Coastal and Marine Hazards and Resources Program

Filter Total Items: 286
Date published: August 13, 2020
Status: Active

SWATHplus 234kHz

The ITER Systems SWATHplus 234 kHz is an interferometric bathymetric survey tool for surveys in water depths from 1 to 200 meters.

Date published: August 12, 2020
Status: Active

Landscape Response to Disturbance

This project characterizes and measures sediment-related effects of landscape disturbances (such as major storms, drought, or wildfire) and river management. We focus primarily on the U.S. west coast, and our work relates to natural hazards and resource management.

Contacts: Amy East
Date published: August 12, 2020
Status: Active

Ecosystems: EXPRESS

The continental shelf and slope offshore California, Oregon, and Washington are home to deep-sea corals, chemosynthetic communities, and other sensitive habitats that could be impacted by the development of energy and mineral resources. The EXPRESS campaign will map and...

Date published: August 11, 2020
Status: Active

Smith-McIntyre grab sampler

The Smith-McIntyre grab sampler, nicknamed the Smith-Mac, scoops up sediment from any water depth.

Date published: August 11, 2020
Status: Active

Reson 7111 Multibeam Echosounder System

The Teledyne Reson 7111 is a multibeam echosounder system that produces bathymetry, or depth, data in deep water.

Date published: August 11, 2020
Status: Active

Samples Repository

Since 2002, the Woods Hole Coastal and Marine Science Center’s Samples Repository (WHCMSC) has been supporting research by providing secure storage for geological, biological, and geochemical samples; maintaining organization and an active inventory of these sample collections; as well as by providing access to these collections for study and reuse.

Date published: August 11, 2020
Status: Active

Estuaries and large river deltas in the Pacific Northwest

Essential habitat for wild salmon and other wildlife borders river deltas and estuaries in the Pacific Northwest. These estuaries also support industry, agriculture, and a large human population that’s expected to double by the year 2060, but each could suffer from more severe river floods, higher sea level, and storm surges caused by climate change.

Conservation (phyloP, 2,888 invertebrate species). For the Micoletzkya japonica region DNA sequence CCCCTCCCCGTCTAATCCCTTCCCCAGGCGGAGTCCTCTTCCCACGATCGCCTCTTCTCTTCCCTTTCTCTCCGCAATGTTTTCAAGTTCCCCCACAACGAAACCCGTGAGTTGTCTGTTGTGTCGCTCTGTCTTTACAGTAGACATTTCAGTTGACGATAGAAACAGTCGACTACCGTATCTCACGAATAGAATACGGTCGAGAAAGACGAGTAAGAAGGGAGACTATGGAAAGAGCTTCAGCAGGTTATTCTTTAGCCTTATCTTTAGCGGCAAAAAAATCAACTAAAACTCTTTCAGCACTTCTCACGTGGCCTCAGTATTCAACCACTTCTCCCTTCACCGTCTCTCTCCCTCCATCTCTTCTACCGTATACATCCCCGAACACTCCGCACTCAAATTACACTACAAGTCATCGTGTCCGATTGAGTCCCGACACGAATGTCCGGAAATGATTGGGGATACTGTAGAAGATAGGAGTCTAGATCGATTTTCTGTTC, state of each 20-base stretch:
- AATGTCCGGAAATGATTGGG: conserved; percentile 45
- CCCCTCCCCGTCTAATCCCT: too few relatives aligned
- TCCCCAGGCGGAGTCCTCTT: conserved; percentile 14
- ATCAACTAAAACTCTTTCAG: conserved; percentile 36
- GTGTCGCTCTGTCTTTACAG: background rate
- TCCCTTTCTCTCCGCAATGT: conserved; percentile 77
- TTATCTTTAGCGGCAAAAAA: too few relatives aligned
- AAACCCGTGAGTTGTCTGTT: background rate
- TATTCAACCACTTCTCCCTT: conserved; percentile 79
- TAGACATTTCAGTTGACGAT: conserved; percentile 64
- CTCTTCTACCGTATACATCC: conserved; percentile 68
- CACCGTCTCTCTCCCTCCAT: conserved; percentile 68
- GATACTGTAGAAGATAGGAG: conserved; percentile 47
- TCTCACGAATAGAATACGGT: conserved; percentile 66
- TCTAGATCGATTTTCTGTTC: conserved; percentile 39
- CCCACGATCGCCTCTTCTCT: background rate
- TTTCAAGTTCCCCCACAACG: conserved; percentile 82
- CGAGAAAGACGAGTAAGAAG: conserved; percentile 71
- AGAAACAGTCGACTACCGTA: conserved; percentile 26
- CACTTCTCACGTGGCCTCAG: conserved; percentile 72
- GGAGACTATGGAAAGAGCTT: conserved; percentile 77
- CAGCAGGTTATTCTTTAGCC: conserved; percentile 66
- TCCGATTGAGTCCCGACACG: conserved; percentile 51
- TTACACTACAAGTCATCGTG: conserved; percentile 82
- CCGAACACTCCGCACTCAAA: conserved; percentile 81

Date published: July 28, 2020
Status: Active

U.S. West Coast and Alaska Marine Geohazards

Marine geohazards are sudden and extreme events beneath the ocean that threaten coastal populations. Such underwater hazards include earthquakes, volcanic eruptions, landslides, and tsunamis.

Devastating earthquakes in Japan (2011) and Chile (2010) that spawned pan-oceanic tsunamis sent a sobering reminder that U.S. coastlines are also vulnerable to natural disasters that originate in...

Date published: July 27, 2020
Status: Active

Seafloor Faults off Southern California

More than 22 million people live along Southern California’s coast, and many more migrate there every year. Faults and earthquake threats in this region have been heavily studied on land. USGS aims to boost our knowledge about faults on the seafloor, so they can be included in hazard assessments.

Contacts: Danny Brothers
Date published: July 27, 2020
Status: Active

Underwater Landslides off Southern California

An earthquake can trigger a landslide along the ocean floor, which can then set off a tsunami. Without modern, high-resolution imaging of the seafloor, many historical slides and threats from future slides remain undetected.

Contacts: Jared Kluesner
Date published: July 20, 2020
Status: Active

Coastal Climate Impacts

The impacts of climate change and sea-level rise around the Pacific and Arctic Oceans can vary tremendously. Thus far the vast majority of national and international impact assessments and models of coastal climate change have focused on low-relief coastlines that are not near seismically active zones. Furthermore, the degree to which extreme waves and wind will add further stress to coastal...

Date published: July 20, 2020
Status: Active

The Value of U.S. Coral Reefs for Risk Reduction

Summary of the report, “Rigorously valuing the role of U.S. coral reefs in coastal hazard risk reduction”

    Contacts: Curt Storlazzi, PhD, Michael Beck